Microsoft may be a market leader but like Skoda, it has consistently suffered from an image problem in an area of strategic importance. While Skoda, has achieved new respectability for its cars, Microsoft, still can’t shift the weary cynicism that surrounds claims that its software holds security as THE number-one priority and that the evidence of SD3 is already beginning to show. This new commitment to security and trust, confronts the company with new problems. As one Microsoft executive commented “Trust is not something that you can enforce, it’s a process” and the results are frequently invisible".

In defence of its development record, Microsoft argues:

“While the Internet offers tremendous value by opening up new levels of integration with partners, suppliers and customers, it also exposes business systems to new forms of malicious attacks. Despite heightened concern over security, recent incidents exposed potential weaknesses in Microsoft products, the difficulty in deploying them securely, and the challenges of keeping them secure as threats evolve over time. These product vulnerabilities were exploited during recent incidents for three primary reasons”:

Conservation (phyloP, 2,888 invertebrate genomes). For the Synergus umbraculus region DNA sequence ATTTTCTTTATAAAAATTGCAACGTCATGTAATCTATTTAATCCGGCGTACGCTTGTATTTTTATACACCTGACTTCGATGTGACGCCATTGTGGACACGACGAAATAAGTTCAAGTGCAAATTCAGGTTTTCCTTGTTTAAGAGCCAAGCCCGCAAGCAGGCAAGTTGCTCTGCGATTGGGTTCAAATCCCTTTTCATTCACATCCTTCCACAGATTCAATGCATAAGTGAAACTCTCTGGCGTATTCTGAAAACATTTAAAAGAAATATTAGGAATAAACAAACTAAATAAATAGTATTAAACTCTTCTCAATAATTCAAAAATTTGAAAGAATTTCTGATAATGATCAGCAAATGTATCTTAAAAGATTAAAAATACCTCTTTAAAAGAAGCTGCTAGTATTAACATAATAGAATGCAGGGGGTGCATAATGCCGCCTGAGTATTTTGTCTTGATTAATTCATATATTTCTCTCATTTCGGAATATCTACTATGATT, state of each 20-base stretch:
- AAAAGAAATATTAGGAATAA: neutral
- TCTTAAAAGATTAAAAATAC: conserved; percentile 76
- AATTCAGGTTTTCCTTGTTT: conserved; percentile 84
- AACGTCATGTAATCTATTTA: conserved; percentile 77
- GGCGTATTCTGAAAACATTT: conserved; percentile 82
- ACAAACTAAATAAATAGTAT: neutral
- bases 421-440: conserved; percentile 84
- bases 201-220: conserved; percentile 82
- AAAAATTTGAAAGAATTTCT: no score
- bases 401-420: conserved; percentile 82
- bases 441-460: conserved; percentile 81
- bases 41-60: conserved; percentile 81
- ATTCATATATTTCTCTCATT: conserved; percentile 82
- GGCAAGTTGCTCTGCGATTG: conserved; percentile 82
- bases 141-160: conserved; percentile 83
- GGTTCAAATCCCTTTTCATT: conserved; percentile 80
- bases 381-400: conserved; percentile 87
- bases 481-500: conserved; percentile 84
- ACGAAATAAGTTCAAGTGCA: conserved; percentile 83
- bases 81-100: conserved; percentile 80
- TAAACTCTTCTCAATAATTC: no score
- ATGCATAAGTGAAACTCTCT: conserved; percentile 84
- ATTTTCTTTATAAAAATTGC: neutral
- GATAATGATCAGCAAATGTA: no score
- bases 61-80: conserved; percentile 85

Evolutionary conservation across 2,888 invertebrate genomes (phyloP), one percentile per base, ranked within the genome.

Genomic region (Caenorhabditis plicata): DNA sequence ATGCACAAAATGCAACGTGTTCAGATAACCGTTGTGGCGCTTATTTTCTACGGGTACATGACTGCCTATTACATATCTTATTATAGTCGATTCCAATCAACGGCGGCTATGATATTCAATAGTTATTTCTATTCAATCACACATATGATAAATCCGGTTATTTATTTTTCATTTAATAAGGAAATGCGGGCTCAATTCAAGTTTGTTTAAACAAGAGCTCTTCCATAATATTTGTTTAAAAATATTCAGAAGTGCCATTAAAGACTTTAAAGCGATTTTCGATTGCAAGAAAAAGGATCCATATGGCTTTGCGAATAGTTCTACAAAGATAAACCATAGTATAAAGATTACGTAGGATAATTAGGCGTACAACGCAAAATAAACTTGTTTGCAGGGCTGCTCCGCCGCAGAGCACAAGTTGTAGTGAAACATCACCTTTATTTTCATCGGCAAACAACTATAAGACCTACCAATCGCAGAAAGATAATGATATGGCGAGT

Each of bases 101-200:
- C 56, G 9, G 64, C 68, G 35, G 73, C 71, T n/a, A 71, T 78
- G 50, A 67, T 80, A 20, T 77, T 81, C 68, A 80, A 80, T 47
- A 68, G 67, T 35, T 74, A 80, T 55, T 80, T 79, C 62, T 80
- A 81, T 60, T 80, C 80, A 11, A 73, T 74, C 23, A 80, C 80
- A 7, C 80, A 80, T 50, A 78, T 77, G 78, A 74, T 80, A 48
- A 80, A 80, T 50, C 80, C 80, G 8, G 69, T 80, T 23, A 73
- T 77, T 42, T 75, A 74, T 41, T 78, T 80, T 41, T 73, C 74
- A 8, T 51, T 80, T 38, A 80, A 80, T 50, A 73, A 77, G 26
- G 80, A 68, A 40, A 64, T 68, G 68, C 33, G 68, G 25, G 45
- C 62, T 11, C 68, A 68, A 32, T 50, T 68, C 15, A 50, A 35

1. Security boundaries have blurred or dissolved. When valuable data was stored in only a handful of large mainframes that could be accessed by relatively few users, it made sense to rely on the LAN to provide a security barrier. This is dramatically different from the situation today, where confidential and valuable data is distributed widely and accessed by users inside and outside of corporate private networks.

2. New threats have appeared. The architects who designed the foundations of today’s systems and networks did not conceive of the innovative threats created by security researchers and hackers. For example, the wide use of Perl and Web-based scripting languages on Web servers has enabled attackers to write exploits in these languages—something that simply wasn’t possible years ago.